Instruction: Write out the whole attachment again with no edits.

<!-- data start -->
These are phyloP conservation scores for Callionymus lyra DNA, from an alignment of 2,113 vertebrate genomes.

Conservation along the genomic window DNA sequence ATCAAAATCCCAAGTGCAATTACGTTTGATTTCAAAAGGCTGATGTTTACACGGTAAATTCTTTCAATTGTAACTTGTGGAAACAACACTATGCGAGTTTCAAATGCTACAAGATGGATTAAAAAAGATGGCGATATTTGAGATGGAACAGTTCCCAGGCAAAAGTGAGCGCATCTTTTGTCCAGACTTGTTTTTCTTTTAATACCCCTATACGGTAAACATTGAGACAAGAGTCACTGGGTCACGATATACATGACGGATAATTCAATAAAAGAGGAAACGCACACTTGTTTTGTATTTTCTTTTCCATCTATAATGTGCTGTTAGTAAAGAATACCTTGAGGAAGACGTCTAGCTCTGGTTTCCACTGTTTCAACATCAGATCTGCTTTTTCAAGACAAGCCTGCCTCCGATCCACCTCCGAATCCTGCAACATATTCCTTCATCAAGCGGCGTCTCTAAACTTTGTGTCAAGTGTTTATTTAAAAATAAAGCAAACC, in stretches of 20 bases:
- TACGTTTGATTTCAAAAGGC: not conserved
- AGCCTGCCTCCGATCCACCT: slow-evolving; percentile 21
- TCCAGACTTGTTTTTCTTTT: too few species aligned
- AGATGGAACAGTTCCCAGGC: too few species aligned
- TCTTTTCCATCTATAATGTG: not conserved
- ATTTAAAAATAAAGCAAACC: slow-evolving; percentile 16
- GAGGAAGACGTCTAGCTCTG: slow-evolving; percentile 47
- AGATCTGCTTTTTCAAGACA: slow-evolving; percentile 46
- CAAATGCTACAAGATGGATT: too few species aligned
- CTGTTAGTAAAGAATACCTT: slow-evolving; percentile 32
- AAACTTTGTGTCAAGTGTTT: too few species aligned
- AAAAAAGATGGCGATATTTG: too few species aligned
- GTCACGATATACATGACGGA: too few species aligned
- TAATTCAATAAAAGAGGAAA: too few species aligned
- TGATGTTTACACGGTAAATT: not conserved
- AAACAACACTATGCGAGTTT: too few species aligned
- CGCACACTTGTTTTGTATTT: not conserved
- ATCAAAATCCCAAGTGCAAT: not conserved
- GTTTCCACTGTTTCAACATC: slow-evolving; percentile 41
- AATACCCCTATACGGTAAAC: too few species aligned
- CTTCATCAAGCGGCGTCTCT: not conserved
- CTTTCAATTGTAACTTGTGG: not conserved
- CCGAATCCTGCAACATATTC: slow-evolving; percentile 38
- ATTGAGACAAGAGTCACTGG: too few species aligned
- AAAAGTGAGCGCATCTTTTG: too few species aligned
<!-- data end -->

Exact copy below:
These are phyloP conservation scores for Callionymus lyra DNA, from an alignment of 2,113 vertebrate genomes.

Conservation along the genomic window DNA sequence ATCAAAATCCCAAGTGCAATTACGTTTGATTTCAAAAGGCTGATGTTTACACGGTAAATTCTTTCAATTGTAACTTGTGGAAACAACACTATGCGAGTTTCAAATGCTACAAGATGGATTAAAAAAGATGGCGATATTTGAGATGGAACAGTTCCCAGGCAAAAGTGAGCGCATCTTTTGTCCAGACTTGTTTTTCTTTTAATACCCCTATACGGTAAACATTGAGACAAGAGTCACTGGGTCACGATATACATGACGGATAATTCAATAAAAGAGGAAACGCACACTTGTTTTGTATTTTCTTTTCCATCTATAATGTGCTGTTAGTAAAGAATACCTTGAGGAAGACGTCTAGCTCTGGTTTCCACTGTTTCAACATCAGATCTGCTTTTTCAAGACAAGCCTGCCTCCGATCCACCTCCGAATCCTGCAACATATTCCTTCATCAAGCGGCGTCTCTAAACTTTGTGTCAAGTGTTTATTTAAAAATAAAGCAAACC, in stretches of 20 bases:
- TACGTTTGATTTCAAAAGGC: not conserved
- AGCCTGCCTCCGATCCACCT: slow-evolving; percentile 21
- TCCAGACTTGTTTTTCTTTT: too few species aligned
- AGATGGAACAGTTCCCAGGC: too few species aligned
- TCTTTTCCATCTATAATGTG: not conserved
- ATTTAAAAATAAAGCAAACC: slow-evolving; percentile 16
- GAGGAAGACGTCTAGCTCTG: slow-evolving; percentile 47
- AGATCTGCTTTTTCAAGACA: slow-evolving; percentile 46
- CAAATGCTACAAGATGGATT: too few species aligned
- CTGTTAGTAAAGAATACCTT: slow-evolving; percentile 32
- AAACTTTGTGTCAAGTGTTT: too few species aligned
- AAAAAAGATGGCGATATTTG: too few species aligned
- GTCACGATATACATGACGGA: too few species aligned
- TAATTCAATAAAAGAGGAAA: too few species aligned
- TGATGTTTACACGGTAAATT: not conserved
- AAACAACACTATGCGAGTTT: too few species aligned
- CGCACACTTGTTTTGTATTT: not conserved
- ATCAAAATCCCAAGTGCAAT: not conserved
- GTTTCCACTGTTTCAACATC: slow-evolving; percentile 41
- AATACCCCTATACGGTAAAC: too few species aligned
- CTTCATCAAGCGGCGTCTCT: not conserved
- CTTTCAATTGTAACTTGTGG: not conserved
- CCGAATCCTGCAACATATTC: slow-evolving; percentile 38
- ATTGAGACAAGAGTCACTGG: too few species aligned
- AAAAGTGAGCGCATCTTTTG: too few species aligned